One of the most common ailments associated with growing older as a woman is the onset of osteoporosis. Frequently associated with bone-breaking falls, this condition also has a role to play for your dentist as well. While osteoporosis doesn’t necessarily affect your teeth, it is still an important player in your oral health. And your dentist may be able to spot it before you do!
Osteoporosis decreases the density of the bones, resulting in a heightened risk of fracture. Over 40 million people in the United States alone are affected, and women are primary targets, up to four times more likely to develop the condition than men are. Having a healthy diet and lifestyle while young goes a long way toward preventing osteoporosis. But if the condition already exists, this means you will need a different approach with your dental care.
Osteoporosis can weaken the jawbone (and other major joints), destroying it by creating pain, infection and swelling and even exposed bone. Medications to treat the condition can also slow the growth of new bone, unfortunately, creating a sort of double-whammy for oral care. Without treatment, arthritis can set in as well.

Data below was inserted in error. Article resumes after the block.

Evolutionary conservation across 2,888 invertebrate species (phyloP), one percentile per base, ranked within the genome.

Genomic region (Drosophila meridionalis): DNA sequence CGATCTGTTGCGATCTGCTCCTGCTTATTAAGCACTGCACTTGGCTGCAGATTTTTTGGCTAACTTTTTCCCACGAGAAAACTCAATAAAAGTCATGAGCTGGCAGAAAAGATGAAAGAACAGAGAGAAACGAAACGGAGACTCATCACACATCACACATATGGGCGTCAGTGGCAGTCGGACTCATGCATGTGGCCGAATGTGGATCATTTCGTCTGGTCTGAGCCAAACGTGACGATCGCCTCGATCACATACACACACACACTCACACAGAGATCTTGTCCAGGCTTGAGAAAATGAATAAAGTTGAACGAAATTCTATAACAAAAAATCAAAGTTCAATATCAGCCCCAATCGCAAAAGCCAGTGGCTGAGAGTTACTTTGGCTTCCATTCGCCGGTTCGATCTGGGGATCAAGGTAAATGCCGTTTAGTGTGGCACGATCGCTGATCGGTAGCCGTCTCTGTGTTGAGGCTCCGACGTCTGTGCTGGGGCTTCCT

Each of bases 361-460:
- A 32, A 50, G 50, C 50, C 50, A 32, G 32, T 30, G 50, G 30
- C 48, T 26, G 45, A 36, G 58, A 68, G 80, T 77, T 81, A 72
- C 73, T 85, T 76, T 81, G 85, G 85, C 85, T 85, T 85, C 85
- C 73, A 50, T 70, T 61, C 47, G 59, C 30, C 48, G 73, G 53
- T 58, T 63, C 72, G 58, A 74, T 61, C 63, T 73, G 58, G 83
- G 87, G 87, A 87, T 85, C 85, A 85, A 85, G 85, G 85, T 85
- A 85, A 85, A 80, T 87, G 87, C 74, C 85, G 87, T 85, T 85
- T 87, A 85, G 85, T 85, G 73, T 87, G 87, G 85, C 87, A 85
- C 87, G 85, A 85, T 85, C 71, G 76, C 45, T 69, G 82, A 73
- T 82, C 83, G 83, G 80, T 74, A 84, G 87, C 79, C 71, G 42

Gum disease and loosening teeth are also a side effect of osteoporosis. It is not uncommon for women suffering from the condition to need dentures as they lose teeth or to find their dentures no longer fit as well as they once did. The condition makes dental treatments or surgeries more complex as well.
The primary signs of osteoporosis in the mouth are a receding gum line and loose teeth. Therefore, having regular visits to a dentist you trust is critical in catching and treating the potential effects of osteoporosis on your oral health. Tell your dentist if you are taking an medication for osteoporosis. If your dentist suspects osteoporosis, it is important to convey that information to your medical doctor as soon as possible. Catching the condition early can make a lot of difference in the quality of life you experience afterward!
If you have a question about any of these diseases and their link to your health, or if you simply want to maintain your oral health, contact us today!